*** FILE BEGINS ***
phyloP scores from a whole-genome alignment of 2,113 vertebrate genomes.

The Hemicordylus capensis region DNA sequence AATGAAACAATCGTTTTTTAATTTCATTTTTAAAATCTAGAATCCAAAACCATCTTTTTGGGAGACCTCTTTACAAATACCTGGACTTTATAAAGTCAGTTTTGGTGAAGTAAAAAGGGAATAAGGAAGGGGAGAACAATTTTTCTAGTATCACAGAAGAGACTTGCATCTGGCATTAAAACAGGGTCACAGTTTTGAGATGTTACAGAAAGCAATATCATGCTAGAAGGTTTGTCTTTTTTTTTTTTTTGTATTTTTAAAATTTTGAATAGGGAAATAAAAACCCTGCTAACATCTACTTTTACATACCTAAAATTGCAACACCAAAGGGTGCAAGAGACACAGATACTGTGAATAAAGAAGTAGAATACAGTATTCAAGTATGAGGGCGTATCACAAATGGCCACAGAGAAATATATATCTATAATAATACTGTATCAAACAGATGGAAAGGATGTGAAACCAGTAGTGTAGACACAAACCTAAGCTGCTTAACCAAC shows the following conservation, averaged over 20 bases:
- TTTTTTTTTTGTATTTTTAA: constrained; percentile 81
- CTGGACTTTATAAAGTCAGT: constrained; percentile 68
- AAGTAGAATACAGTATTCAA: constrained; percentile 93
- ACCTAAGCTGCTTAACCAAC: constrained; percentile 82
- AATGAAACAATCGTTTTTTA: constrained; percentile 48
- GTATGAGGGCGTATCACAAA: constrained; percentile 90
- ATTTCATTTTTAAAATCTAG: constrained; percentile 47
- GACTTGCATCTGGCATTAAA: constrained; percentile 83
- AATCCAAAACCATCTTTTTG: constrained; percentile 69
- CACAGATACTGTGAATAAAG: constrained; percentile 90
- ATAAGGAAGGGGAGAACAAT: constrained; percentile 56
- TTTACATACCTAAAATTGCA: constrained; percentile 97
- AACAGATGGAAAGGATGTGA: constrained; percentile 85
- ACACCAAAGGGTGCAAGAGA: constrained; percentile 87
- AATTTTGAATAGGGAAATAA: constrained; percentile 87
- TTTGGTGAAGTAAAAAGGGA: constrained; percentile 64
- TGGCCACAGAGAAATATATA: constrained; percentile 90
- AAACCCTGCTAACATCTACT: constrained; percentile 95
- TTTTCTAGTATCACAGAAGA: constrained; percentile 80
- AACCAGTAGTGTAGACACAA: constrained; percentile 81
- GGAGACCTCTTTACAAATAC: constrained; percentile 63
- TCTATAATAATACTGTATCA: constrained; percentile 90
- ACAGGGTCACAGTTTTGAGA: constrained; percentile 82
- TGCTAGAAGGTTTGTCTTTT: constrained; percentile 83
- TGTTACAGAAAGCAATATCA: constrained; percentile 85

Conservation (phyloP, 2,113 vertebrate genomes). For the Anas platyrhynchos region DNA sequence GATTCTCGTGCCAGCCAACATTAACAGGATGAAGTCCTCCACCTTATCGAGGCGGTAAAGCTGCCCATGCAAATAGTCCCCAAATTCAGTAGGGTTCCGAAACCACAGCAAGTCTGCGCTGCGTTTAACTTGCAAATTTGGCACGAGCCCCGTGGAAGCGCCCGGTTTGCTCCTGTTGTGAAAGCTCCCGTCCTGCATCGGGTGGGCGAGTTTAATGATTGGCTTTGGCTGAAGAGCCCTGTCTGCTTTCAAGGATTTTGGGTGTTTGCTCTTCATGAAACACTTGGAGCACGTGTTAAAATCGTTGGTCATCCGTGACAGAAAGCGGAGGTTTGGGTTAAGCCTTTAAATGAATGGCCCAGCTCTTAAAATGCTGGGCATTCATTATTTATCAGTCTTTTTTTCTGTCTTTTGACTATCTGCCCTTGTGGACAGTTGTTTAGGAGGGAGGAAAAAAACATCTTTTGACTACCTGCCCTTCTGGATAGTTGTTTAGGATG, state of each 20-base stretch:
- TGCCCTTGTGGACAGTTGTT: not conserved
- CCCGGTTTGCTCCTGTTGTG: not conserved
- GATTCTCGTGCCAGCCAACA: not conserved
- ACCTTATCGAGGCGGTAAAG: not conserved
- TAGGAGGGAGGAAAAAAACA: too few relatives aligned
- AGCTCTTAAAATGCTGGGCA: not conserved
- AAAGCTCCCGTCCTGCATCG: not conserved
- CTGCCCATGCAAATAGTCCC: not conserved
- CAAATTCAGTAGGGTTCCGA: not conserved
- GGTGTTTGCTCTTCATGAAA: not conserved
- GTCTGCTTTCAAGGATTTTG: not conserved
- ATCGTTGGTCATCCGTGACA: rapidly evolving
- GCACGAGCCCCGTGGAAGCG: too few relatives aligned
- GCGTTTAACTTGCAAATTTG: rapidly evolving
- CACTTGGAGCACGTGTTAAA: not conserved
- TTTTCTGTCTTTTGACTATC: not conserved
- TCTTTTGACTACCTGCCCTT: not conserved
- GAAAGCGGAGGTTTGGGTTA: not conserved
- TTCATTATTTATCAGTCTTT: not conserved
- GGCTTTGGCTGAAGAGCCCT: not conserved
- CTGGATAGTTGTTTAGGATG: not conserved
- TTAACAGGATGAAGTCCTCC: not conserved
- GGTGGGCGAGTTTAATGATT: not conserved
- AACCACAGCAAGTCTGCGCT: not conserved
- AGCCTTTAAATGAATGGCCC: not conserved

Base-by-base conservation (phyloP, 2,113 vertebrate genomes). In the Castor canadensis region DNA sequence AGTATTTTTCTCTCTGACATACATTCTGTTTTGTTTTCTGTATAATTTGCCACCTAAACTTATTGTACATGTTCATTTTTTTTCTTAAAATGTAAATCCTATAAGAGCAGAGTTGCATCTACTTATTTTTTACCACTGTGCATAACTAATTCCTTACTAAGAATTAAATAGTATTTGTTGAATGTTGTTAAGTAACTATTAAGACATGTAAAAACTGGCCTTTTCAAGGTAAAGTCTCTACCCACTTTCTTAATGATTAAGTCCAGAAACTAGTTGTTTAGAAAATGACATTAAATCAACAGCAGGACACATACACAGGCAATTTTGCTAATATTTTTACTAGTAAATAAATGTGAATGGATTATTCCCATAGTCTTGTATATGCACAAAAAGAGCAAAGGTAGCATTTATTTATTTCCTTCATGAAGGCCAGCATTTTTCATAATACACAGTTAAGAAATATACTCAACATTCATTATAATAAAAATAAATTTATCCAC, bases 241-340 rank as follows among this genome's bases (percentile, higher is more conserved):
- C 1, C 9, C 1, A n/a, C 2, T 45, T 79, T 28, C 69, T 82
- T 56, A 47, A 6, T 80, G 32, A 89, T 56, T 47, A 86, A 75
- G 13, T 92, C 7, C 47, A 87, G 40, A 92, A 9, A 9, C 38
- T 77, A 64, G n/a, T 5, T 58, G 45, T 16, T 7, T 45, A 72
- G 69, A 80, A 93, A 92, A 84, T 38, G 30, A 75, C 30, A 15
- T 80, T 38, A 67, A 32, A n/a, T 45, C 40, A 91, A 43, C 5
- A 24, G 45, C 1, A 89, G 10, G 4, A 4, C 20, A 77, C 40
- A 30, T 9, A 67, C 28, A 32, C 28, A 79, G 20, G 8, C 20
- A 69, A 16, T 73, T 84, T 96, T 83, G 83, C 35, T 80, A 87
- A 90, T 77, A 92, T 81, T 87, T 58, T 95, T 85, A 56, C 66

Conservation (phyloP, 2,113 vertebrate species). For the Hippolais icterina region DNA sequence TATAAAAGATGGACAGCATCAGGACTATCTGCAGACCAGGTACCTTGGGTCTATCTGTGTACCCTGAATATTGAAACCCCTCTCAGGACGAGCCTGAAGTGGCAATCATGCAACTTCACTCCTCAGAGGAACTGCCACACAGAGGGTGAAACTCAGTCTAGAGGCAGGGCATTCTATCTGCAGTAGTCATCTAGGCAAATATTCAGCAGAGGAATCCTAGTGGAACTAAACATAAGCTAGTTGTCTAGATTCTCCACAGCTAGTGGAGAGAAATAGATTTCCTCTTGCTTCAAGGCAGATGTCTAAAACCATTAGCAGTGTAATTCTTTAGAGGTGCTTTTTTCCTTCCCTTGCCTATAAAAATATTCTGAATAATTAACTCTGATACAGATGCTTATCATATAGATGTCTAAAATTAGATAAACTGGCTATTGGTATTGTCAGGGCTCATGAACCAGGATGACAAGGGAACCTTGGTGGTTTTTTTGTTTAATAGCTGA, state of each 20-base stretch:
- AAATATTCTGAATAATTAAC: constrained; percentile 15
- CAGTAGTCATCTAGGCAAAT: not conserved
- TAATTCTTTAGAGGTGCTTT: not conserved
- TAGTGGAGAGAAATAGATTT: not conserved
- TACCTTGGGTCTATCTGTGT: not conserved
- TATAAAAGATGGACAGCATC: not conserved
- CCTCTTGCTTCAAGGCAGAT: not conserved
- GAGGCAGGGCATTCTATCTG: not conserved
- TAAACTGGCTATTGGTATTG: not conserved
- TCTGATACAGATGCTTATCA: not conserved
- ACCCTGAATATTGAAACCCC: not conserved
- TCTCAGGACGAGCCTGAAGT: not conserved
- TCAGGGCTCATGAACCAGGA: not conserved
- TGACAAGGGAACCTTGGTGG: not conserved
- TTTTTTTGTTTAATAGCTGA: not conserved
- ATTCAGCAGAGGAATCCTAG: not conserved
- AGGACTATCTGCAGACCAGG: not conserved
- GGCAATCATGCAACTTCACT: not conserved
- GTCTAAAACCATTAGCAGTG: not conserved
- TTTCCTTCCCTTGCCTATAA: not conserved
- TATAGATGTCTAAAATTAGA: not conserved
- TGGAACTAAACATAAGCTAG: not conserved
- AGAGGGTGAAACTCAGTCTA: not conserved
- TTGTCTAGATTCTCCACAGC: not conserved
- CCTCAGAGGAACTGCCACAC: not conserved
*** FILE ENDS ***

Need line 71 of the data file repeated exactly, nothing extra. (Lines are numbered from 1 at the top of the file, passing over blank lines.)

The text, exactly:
- TATAAAAGATGGACAGCATC: not conserved